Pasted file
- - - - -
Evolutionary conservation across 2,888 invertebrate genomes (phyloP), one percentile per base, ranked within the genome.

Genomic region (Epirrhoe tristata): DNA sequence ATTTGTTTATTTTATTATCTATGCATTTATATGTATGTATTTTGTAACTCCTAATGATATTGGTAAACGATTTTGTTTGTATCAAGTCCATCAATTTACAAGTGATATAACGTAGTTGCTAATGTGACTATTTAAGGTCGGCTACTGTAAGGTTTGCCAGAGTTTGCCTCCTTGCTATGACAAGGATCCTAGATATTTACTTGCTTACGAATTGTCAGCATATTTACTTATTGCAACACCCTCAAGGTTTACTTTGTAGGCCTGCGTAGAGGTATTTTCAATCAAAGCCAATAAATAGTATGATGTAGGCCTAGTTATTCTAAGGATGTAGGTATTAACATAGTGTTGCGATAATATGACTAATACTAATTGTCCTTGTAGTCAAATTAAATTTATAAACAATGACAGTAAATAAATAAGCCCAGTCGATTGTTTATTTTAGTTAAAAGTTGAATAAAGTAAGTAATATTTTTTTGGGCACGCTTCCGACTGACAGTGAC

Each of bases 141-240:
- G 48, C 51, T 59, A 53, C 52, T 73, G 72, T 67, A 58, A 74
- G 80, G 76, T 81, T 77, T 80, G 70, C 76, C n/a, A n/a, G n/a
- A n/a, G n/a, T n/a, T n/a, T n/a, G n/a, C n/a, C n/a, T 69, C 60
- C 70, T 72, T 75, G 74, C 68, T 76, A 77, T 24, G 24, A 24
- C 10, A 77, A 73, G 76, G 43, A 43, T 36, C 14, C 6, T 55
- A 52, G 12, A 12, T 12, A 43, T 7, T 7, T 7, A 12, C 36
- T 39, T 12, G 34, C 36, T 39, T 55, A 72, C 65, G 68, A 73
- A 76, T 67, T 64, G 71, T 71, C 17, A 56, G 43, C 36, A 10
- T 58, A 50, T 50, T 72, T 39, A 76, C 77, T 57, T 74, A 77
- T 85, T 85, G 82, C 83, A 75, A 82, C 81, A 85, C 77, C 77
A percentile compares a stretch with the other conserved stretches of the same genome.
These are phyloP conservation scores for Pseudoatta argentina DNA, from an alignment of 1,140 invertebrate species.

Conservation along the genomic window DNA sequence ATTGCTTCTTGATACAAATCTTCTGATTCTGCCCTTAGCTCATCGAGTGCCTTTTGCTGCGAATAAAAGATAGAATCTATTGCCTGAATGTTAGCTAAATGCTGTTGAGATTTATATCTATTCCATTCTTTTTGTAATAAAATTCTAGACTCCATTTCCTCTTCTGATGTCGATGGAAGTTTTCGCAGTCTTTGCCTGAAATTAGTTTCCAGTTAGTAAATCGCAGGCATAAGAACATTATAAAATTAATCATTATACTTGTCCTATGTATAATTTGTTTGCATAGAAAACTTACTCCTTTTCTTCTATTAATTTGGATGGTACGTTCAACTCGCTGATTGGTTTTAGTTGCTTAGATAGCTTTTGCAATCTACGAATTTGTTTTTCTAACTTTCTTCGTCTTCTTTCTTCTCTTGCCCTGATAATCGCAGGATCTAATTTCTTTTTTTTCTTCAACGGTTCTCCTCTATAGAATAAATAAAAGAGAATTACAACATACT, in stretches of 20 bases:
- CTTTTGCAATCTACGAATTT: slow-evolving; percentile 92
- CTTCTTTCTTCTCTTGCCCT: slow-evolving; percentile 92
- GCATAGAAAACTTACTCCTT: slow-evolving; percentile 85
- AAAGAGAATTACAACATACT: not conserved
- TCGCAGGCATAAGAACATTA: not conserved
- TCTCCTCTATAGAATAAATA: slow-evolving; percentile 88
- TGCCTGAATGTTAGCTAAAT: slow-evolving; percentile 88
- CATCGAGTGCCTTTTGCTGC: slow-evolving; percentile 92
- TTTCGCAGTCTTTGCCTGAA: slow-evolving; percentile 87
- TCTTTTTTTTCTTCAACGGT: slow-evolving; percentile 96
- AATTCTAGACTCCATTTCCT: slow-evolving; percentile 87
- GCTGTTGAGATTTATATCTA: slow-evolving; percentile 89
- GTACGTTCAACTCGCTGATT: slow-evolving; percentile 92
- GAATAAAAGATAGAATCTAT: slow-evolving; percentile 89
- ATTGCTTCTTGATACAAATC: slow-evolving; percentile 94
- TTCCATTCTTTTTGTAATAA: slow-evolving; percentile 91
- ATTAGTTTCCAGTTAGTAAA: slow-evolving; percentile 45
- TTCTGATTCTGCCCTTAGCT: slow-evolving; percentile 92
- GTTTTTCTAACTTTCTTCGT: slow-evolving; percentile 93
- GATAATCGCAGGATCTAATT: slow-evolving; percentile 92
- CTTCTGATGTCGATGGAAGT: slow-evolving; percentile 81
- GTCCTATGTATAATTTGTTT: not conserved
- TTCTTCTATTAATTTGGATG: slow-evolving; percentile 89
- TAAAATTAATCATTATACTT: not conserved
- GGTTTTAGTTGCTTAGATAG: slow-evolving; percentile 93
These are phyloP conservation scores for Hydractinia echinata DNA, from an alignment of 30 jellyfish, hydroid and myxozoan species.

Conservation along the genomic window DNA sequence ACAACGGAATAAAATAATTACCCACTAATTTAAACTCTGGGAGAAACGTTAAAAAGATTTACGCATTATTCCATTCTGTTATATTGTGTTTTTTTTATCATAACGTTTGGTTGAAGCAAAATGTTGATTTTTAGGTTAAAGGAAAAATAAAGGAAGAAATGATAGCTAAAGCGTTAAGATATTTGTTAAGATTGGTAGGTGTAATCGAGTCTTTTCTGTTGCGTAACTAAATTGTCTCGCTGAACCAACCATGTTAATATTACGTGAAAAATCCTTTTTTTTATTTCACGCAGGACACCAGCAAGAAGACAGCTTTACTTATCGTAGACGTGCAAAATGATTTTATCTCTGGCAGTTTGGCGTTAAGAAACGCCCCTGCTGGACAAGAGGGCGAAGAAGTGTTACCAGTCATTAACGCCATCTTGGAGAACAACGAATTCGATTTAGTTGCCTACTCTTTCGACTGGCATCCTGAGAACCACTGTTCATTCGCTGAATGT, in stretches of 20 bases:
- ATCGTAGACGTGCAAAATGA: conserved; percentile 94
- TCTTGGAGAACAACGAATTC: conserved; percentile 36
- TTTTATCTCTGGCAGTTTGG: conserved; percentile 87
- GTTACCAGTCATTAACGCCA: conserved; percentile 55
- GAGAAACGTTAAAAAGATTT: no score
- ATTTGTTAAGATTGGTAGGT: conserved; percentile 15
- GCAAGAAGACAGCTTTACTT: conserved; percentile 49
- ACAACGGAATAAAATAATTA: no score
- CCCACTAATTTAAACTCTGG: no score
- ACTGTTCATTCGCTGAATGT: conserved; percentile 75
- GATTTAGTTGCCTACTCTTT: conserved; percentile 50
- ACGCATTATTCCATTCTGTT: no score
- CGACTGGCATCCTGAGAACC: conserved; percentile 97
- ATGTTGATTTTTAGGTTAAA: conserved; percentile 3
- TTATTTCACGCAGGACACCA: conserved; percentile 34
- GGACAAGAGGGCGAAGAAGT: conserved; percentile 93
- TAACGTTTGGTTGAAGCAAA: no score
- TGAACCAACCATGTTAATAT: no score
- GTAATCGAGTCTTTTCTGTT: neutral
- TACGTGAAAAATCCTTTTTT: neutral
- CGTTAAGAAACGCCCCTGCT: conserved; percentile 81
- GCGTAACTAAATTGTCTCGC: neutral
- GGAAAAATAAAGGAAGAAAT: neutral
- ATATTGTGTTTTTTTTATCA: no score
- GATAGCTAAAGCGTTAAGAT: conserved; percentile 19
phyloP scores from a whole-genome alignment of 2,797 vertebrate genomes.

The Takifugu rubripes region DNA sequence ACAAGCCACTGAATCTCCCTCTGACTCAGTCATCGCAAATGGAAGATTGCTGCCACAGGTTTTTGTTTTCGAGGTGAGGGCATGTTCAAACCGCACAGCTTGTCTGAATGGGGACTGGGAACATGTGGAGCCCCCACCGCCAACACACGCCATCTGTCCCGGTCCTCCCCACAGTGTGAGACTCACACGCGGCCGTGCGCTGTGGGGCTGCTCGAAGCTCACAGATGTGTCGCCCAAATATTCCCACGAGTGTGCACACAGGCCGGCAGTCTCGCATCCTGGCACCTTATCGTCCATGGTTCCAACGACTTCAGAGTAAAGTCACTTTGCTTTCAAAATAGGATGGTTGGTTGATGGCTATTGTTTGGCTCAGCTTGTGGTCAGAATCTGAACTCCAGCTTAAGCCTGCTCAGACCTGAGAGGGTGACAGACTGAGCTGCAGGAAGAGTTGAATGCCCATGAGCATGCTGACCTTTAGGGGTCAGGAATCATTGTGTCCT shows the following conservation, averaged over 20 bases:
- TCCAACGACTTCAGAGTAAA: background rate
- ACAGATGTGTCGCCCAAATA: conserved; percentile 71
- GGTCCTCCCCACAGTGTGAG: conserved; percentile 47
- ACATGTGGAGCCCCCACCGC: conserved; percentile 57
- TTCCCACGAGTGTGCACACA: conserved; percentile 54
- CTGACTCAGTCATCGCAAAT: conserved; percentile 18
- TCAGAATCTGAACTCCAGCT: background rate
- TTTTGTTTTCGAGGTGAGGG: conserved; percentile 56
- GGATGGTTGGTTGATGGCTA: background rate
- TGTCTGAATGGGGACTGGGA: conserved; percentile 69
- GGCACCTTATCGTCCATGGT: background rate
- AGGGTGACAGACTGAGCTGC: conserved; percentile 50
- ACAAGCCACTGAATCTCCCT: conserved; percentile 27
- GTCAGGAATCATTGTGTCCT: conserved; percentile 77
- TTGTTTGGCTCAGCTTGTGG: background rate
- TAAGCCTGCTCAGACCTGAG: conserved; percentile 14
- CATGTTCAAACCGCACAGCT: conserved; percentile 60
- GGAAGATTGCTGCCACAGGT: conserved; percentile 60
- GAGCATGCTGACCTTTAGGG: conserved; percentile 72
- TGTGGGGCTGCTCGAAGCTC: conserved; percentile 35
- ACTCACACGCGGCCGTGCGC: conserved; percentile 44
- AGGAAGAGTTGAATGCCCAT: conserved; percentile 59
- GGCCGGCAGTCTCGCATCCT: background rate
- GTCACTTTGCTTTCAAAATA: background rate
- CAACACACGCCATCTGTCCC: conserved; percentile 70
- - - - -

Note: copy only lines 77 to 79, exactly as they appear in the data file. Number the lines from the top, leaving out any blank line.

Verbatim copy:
- TCAGAATCTGAACTCCAGCT: background rate
- TTTTGTTTTCGAGGTGAGGG: conserved; percentile 56
- GGATGGTTGGTTGATGGCTA: background rate